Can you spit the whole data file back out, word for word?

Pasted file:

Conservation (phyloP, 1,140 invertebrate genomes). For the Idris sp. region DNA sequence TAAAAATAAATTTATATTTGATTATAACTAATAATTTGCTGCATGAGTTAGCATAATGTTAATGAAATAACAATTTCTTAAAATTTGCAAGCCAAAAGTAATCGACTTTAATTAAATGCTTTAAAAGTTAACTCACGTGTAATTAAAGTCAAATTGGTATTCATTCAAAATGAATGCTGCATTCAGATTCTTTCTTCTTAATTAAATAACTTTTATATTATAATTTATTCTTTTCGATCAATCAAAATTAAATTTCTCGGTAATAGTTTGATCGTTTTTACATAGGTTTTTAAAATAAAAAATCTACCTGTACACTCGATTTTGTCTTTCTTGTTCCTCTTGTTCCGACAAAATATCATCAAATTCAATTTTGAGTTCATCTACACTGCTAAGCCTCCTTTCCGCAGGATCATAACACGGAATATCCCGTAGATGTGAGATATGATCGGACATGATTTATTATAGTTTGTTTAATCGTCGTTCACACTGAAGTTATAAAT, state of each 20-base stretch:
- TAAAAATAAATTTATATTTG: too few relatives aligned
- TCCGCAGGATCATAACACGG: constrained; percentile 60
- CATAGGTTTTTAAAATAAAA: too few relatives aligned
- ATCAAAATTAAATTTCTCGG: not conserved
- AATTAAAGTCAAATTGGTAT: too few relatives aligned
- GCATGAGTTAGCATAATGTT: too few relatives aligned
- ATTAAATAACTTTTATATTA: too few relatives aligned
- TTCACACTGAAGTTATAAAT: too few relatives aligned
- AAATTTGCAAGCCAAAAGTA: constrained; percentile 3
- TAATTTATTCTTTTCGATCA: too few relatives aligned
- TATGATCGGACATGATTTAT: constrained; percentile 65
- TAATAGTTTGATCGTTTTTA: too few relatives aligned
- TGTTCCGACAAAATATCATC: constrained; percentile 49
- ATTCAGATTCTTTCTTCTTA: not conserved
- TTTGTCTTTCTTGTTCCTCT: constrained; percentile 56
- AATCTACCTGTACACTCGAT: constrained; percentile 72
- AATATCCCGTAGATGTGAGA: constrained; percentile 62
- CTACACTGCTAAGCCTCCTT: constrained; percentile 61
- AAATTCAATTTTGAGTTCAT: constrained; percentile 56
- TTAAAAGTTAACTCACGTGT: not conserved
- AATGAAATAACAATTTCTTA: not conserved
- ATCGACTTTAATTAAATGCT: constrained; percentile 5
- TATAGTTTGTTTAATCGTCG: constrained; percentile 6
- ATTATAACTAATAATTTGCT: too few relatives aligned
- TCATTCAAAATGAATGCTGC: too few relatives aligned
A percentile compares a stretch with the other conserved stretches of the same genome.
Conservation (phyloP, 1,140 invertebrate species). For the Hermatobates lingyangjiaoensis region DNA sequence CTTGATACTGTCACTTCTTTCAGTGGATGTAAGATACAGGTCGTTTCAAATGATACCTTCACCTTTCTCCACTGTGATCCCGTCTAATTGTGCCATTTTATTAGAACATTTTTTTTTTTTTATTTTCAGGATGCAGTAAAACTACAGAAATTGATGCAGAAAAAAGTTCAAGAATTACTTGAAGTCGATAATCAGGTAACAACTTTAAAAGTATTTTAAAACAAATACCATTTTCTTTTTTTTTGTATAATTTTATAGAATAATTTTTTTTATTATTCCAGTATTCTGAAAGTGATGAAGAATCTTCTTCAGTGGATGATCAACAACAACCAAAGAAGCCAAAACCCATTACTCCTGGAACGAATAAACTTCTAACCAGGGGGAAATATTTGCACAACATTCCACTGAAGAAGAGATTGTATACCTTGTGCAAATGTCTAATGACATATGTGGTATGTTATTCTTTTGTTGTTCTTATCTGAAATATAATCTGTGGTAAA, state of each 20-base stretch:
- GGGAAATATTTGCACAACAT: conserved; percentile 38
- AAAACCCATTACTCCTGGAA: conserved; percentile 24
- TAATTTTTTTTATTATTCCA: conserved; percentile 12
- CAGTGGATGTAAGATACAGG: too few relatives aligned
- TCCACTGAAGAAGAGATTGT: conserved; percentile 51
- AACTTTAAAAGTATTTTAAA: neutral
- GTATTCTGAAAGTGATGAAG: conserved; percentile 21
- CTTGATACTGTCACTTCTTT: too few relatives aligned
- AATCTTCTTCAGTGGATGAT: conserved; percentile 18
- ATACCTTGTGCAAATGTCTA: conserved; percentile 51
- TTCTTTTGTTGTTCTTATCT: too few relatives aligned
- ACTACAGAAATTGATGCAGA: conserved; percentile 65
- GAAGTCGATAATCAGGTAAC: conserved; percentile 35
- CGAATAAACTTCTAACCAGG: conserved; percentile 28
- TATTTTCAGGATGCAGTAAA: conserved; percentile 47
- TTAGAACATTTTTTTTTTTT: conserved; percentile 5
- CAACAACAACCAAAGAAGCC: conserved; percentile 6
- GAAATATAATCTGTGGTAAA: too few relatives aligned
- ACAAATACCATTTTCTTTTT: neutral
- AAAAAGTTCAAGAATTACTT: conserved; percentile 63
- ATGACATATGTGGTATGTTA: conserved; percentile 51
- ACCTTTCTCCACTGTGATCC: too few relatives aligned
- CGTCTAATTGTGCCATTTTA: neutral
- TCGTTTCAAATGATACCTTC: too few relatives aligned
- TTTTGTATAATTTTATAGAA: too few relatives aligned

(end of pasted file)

Conservation (phyloP, 1,140 invertebrate genomes). For the Idris sp. region DNA sequence TAAAAATAAATTTATATTTGATTATAACTAATAATTTGCTGCATGAGTTAGCATAATGTTAATGAAATAACAATTTCTTAAAATTTGCAAGCCAAAAGTAATCGACTTTAATTAAATGCTTTAAAAGTTAACTCACGTGTAATTAAAGTCAAATTGGTATTCATTCAAAATGAATGCTGCATTCAGATTCTTTCTTCTTAATTAAATAACTTTTATATTATAATTTATTCTTTTCGATCAATCAAAATTAAATTTCTCGGTAATAGTTTGATCGTTTTTACATAGGTTTTTAAAATAAAAAATCTACCTGTACACTCGATTTTGTCTTTCTTGTTCCTCTTGTTCCGACAAAATATCATCAAATTCAATTTTGAGTTCATCTACACTGCTAAGCCTCCTTTCCGCAGGATCATAACACGGAATATCCCGTAGATGTGAGATATGATCGGACATGATTTATTATAGTTTGTTTAATCGTCGTTCACACTGAAGTTATAAAT, state of each 20-base stretch:
- TAAAAATAAATTTATATTTG: too few relatives aligned
- TCCGCAGGATCATAACACGG: constrained; percentile 60
- CATAGGTTTTTAAAATAAAA: too few relatives aligned
- ATCAAAATTAAATTTCTCGG: not conserved
- AATTAAAGTCAAATTGGTAT: too few relatives aligned
- GCATGAGTTAGCATAATGTT: too few relatives aligned
- ATTAAATAACTTTTATATTA: too few relatives aligned
- TTCACACTGAAGTTATAAAT: too few relatives aligned
- AAATTTGCAAGCCAAAAGTA: constrained; percentile 3
- TAATTTATTCTTTTCGATCA: too few relatives aligned
- TATGATCGGACATGATTTAT: constrained; percentile 65
- TAATAGTTTGATCGTTTTTA: too few relatives aligned
- TGTTCCGACAAAATATCATC: constrained; percentile 49
- ATTCAGATTCTTTCTTCTTA: not conserved
- TTTGTCTTTCTTGTTCCTCT: constrained; percentile 56
- AATCTACCTGTACACTCGAT: constrained; percentile 72
- AATATCCCGTAGATGTGAGA: constrained; percentile 62
- CTACACTGCTAAGCCTCCTT: constrained; percentile 61
- AAATTCAATTTTGAGTTCAT: constrained; percentile 56
- TTAAAAGTTAACTCACGTGT: not conserved
- AATGAAATAACAATTTCTTA: not conserved
- ATCGACTTTAATTAAATGCT: constrained; percentile 5
- TATAGTTTGTTTAATCGTCG: constrained; percentile 6
- ATTATAACTAATAATTTGCT: too few relatives aligned
- TCATTCAAAATGAATGCTGC: too few relatives aligned
A percentile compares a stretch with the other conserved stretches of the same genome.
Conservation (phyloP, 1,140 invertebrate species). For the Hermatobates lingyangjiaoensis region DNA sequence CTTGATACTGTCACTTCTTTCAGTGGATGTAAGATACAGGTCGTTTCAAATGATACCTTCACCTTTCTCCACTGTGATCCCGTCTAATTGTGCCATTTTATTAGAACATTTTTTTTTTTTTATTTTCAGGATGCAGTAAAACTACAGAAATTGATGCAGAAAAAAGTTCAAGAATTACTTGAAGTCGATAATCAGGTAACAACTTTAAAAGTATTTTAAAACAAATACCATTTTCTTTTTTTTTGTATAATTTTATAGAATAATTTTTTTTATTATTCCAGTATTCTGAAAGTGATGAAGAATCTTCTTCAGTGGATGATCAACAACAACCAAAGAAGCCAAAACCCATTACTCCTGGAACGAATAAACTTCTAACCAGGGGGAAATATTTGCACAACATTCCACTGAAGAAGAGATTGTATACCTTGTGCAAATGTCTAATGACATATGTGGTATGTTATTCTTTTGTTGTTCTTATCTGAAATATAATCTGTGGTAAA, state of each 20-base stretch:
- GGGAAATATTTGCACAACAT: conserved; percentile 38
- AAAACCCATTACTCCTGGAA: conserved; percentile 24
- TAATTTTTTTTATTATTCCA: conserved; percentile 12
- CAGTGGATGTAAGATACAGG: too few relatives aligned
- TCCACTGAAGAAGAGATTGT: conserved; percentile 51
- AACTTTAAAAGTATTTTAAA: neutral
- GTATTCTGAAAGTGATGAAG: conserved; percentile 21
- CTTGATACTGTCACTTCTTT: too few relatives aligned
- AATCTTCTTCAGTGGATGAT: conserved; percentile 18
- ATACCTTGTGCAAATGTCTA: conserved; percentile 51
- TTCTTTTGTTGTTCTTATCT: too few relatives aligned
- ACTACAGAAATTGATGCAGA: conserved; percentile 65
- GAAGTCGATAATCAGGTAAC: conserved; percentile 35
- CGAATAAACTTCTAACCAGG: conserved; percentile 28
- TATTTTCAGGATGCAGTAAA: conserved; percentile 47
- TTAGAACATTTTTTTTTTTT: conserved; percentile 5
- CAACAACAACCAAAGAAGCC: conserved; percentile 6
- GAAATATAATCTGTGGTAAA: too few relatives aligned
- ACAAATACCATTTTCTTTTT: neutral
- AAAAAGTTCAAGAATTACTT: conserved; percentile 63
- ATGACATATGTGGTATGTTA: conserved; percentile 51
- ACCTTTCTCCACTGTGATCC: too few relatives aligned
- CGTCTAATTGTGCCATTTTA: neutral
- TCGTTTCAAATGATACCTTC: too few relatives aligned
- TTTTGTATAATTTTATAGAA: too few relatives aligned